Unfortunately a common sight today – not just in the Aral Sea. What used to be once a water basin has turned into dry desert, changing the climate patterns of the area. (Credit: Vladimir Konstantinov / Shutterstock.com)

A future for the Aral Sea

Not all hopes are lost yet in the Aral Sea. Even damage of such proportions can be reversed with investment and international cooperation. In 2005, the World Bank and Kazakhstan invested in the construction of a 13-kilometer dam to raise the water level and lower the salinity to allow fish to repopulate the lake. Five years later, the northern Aral Sea had risen by 20 percent and the salinity greatly decreased. Today, in the North Aral Sea, birds and fish are filling the shores, fishermen are resettling and although this process may still take a long time, life is slowly starting to return.

However, other parts of the lake are not in the same situation, such as the South Aral in Uzbekistan. The inflow of this much larger part is restricted by dams and almost completely dry. It was deemed impossible to save. Scientists are working hard to find new solutions to rescue this part and allow biodiversity to re-establish itself.

In 2005, the Kokaral dam in Kazakhstan was built to refill the lake. It crosses the Northern and Southern Aral Sea and serves to raise the water level and decrease the salinity to allow fauna and flora to reestablish themselves. (Credit: Yernar Almabek / Shutterstock.com)

From desert to oasis

On the Uzbek side, the goal is to rebuild biodiversity in order to recover the lost oasis. Many solutions are being conceptualized: The World Bank launched a competition funded by the Central Asia Water and Energy Program in November 2020. The objective is to create and gather new innovative solutions to restore the ecosystem, revitalize the economy, and reverse the human-made disaster and climate change in the region.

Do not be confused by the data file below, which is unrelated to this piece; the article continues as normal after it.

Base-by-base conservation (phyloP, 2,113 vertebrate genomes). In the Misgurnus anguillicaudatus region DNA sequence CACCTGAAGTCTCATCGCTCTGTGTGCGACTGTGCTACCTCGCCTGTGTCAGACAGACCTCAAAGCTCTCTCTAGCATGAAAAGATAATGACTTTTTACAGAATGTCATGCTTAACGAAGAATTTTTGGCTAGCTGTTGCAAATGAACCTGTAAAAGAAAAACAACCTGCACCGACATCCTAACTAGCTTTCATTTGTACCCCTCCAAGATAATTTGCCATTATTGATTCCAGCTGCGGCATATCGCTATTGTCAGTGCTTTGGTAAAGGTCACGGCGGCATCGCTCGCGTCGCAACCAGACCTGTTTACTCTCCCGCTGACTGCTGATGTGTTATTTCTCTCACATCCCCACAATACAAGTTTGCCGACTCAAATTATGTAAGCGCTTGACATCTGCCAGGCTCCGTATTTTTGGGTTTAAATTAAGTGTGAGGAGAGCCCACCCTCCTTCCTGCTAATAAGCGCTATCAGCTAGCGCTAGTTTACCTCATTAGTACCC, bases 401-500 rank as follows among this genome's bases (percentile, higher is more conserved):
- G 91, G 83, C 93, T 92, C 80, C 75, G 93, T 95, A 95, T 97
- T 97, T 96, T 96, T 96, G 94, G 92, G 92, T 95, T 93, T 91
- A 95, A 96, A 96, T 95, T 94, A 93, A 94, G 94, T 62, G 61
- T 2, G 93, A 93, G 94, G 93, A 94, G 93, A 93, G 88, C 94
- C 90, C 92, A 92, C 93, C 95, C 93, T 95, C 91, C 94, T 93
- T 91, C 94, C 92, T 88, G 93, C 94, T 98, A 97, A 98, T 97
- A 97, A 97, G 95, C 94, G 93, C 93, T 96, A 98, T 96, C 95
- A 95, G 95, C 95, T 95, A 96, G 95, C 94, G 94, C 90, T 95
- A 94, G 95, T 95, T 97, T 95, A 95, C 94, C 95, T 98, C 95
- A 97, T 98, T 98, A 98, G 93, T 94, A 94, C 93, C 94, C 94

Two winning projects emerged from this competition: The Uzbek horticulturalists and botanists Natalya Akinshina and Azamat Azniv want to introduce honey gardens. As the climate is arid, the solution is to plant dry-tolerant plants that flower most of the year in order to attract bees and other insects to re-pollinate the area. This is supposed to improve the quality of the severely degraded soil, limit sandstorms, create jobs and promote green businesses.

“We are just ordinary people who are passionate about bringing life back to the Aral Sea. This recognition will help us realise our dreams of transforming this region from the desert that it currently is into an oasis, one plot at a time.”

Natalya Akinshina

The second winning project is in Tajikistan. It involves creating a learning hub for women in the rural Sughd province where the Syr Darya River used to irrigate the lake. The objective is to educate women about alternative irrigation and farming techniques, exchange knowledge and teach methods of water conservation. Investment in education is often the key to success and allows regions to be saved at a lower cost. This particular project would also raise the status of women and their decision making capacity in a highly unequal region. 

The ecological disaster in the Aral Sea continues to have devastating effects on the region, its biodiversity and its people. But nothing is lost yet in the Aral Sea. International cooperation and the promising projects already in place give hope, especially for the North Aral. Still, major efforts and fruitful cooperation of the affected countries are needed to restore the former glory of the lake.

Lucile Corcoran

2022 © The Perspective – All Rights Reserved